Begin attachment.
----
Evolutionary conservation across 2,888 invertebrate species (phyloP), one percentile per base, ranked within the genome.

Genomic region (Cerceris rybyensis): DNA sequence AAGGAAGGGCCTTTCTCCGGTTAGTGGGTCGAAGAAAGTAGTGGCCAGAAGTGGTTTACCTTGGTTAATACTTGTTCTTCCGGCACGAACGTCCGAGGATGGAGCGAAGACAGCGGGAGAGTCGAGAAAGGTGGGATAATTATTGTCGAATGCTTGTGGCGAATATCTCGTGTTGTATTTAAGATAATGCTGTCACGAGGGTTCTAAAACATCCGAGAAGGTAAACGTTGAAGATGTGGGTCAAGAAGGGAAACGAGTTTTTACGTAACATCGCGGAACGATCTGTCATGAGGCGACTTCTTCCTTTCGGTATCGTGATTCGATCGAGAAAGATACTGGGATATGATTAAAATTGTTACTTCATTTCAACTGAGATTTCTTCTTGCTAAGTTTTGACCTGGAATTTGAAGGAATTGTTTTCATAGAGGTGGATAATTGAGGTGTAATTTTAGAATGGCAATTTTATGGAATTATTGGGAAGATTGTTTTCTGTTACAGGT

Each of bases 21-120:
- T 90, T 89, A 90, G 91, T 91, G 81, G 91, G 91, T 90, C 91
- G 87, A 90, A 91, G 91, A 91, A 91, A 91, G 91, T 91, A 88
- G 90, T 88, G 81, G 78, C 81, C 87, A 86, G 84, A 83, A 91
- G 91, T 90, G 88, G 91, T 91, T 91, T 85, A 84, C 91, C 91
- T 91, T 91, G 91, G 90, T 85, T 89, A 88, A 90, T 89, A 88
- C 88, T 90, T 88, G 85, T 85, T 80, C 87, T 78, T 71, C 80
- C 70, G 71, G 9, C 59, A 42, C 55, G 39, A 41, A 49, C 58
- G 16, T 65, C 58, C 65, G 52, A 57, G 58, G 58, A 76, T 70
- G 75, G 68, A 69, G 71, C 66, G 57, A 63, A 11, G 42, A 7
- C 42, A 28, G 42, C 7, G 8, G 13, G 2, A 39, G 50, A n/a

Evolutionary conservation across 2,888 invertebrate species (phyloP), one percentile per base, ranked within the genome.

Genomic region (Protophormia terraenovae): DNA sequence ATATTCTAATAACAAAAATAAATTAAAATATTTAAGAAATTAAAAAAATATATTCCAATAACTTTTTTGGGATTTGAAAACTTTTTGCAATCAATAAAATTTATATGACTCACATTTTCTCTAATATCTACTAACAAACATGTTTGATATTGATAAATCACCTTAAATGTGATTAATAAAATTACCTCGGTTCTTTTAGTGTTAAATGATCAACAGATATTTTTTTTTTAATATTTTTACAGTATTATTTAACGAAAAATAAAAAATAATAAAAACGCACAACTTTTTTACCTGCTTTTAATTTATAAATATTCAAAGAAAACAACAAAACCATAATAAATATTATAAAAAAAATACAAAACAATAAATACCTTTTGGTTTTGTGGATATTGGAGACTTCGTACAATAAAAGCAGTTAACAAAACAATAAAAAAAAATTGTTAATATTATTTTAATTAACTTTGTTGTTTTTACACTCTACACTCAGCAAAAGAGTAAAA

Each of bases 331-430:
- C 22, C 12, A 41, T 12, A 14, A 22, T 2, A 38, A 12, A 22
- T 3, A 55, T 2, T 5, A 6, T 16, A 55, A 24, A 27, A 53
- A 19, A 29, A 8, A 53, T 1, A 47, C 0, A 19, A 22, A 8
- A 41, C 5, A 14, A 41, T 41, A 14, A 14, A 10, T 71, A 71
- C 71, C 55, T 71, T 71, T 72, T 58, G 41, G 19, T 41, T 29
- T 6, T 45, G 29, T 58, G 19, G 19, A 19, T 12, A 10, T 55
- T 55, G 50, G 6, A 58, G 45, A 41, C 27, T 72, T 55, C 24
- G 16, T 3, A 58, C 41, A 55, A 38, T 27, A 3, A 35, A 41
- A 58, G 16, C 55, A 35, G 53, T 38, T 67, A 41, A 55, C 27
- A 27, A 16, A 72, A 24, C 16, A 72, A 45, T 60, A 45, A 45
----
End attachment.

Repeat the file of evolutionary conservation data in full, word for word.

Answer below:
Evolutionary conservation across 2,888 invertebrate species (phyloP), one percentile per base, ranked within the genome.

Genomic region (Cerceris rybyensis): DNA sequence AAGGAAGGGCCTTTCTCCGGTTAGTGGGTCGAAGAAAGTAGTGGCCAGAAGTGGTTTACCTTGGTTAATACTTGTTCTTCCGGCACGAACGTCCGAGGATGGAGCGAAGACAGCGGGAGAGTCGAGAAAGGTGGGATAATTATTGTCGAATGCTTGTGGCGAATATCTCGTGTTGTATTTAAGATAATGCTGTCACGAGGGTTCTAAAACATCCGAGAAGGTAAACGTTGAAGATGTGGGTCAAGAAGGGAAACGAGTTTTTACGTAACATCGCGGAACGATCTGTCATGAGGCGACTTCTTCCTTTCGGTATCGTGATTCGATCGAGAAAGATACTGGGATATGATTAAAATTGTTACTTCATTTCAACTGAGATTTCTTCTTGCTAAGTTTTGACCTGGAATTTGAAGGAATTGTTTTCATAGAGGTGGATAATTGAGGTGTAATTTTAGAATGGCAATTTTATGGAATTATTGGGAAGATTGTTTTCTGTTACAGGT

Each of bases 21-120:
- T 90, T 89, A 90, G 91, T 91, G 81, G 91, G 91, T 90, C 91
- G 87, A 90, A 91, G 91, A 91, A 91, A 91, G 91, T 91, A 88
- G 90, T 88, G 81, G 78, C 81, C 87, A 86, G 84, A 83, A 91
- G 91, T 90, G 88, G 91, T 91, T 91, T 85, A 84, C 91, C 91
- T 91, T 91, G 91, G 90, T 85, T 89, A 88, A 90, T 89, A 88
- C 88, T 90, T 88, G 85, T 85, T 80, C 87, T 78, T 71, C 80
- C 70, G 71, G 9, C 59, A 42, C 55, G 39, A 41, A 49, C 58
- G 16, T 65, C 58, C 65, G 52, A 57, G 58, G 58, A 76, T 70
- G 75, G 68, A 69, G 71, C 66, G 57, A 63, A 11, G 42, A 7
- C 42, A 28, G 42, C 7, G 8, G 13, G 2, A 39, G 50, A n/a

Evolutionary conservation across 2,888 invertebrate species (phyloP), one percentile per base, ranked within the genome.

Genomic region (Protophormia terraenovae): DNA sequence ATATTCTAATAACAAAAATAAATTAAAATATTTAAGAAATTAAAAAAATATATTCCAATAACTTTTTTGGGATTTGAAAACTTTTTGCAATCAATAAAATTTATATGACTCACATTTTCTCTAATATCTACTAACAAACATGTTTGATATTGATAAATCACCTTAAATGTGATTAATAAAATTACCTCGGTTCTTTTAGTGTTAAATGATCAACAGATATTTTTTTTTTAATATTTTTACAGTATTATTTAACGAAAAATAAAAAATAATAAAAACGCACAACTTTTTTACCTGCTTTTAATTTATAAATATTCAAAGAAAACAACAAAACCATAATAAATATTATAAAAAAAATACAAAACAATAAATACCTTTTGGTTTTGTGGATATTGGAGACTTCGTACAATAAAAGCAGTTAACAAAACAATAAAAAAAAATTGTTAATATTATTTTAATTAACTTTGTTGTTTTTACACTCTACACTCAGCAAAAGAGTAAAA

Each of bases 331-430:
- C 22, C 12, A 41, T 12, A 14, A 22, T 2, A 38, A 12, A 22
- T 3, A 55, T 2, T 5, A 6, T 16, A 55, A 24, A 27, A 53
- A 19, A 29, A 8, A 53, T 1, A 47, C 0, A 19, A 22, A 8
- A 41, C 5, A 14, A 41, T 41, A 14, A 14, A 10, T 71, A 71
- C 71, C 55, T 71, T 71, T 72, T 58, G 41, G 19, T 41, T 29
- T 6, T 45, G 29, T 58, G 19, G 19, A 19, T 12, A 10, T 55
- T 55, G 50, G 6, A 58, G 45, A 41, C 27, T 72, T 55, C 24
- G 16, T 3, A 58, C 41, A 55, A 38, T 27, A 3, A 35, A 41
- A 58, G 16, C 55, A 35, G 53, T 38, T 67, A 41, A 55, C 27
- A 27, A 16, A 72, A 24, C 16, A 72, A 45, T 60, A 45, A 45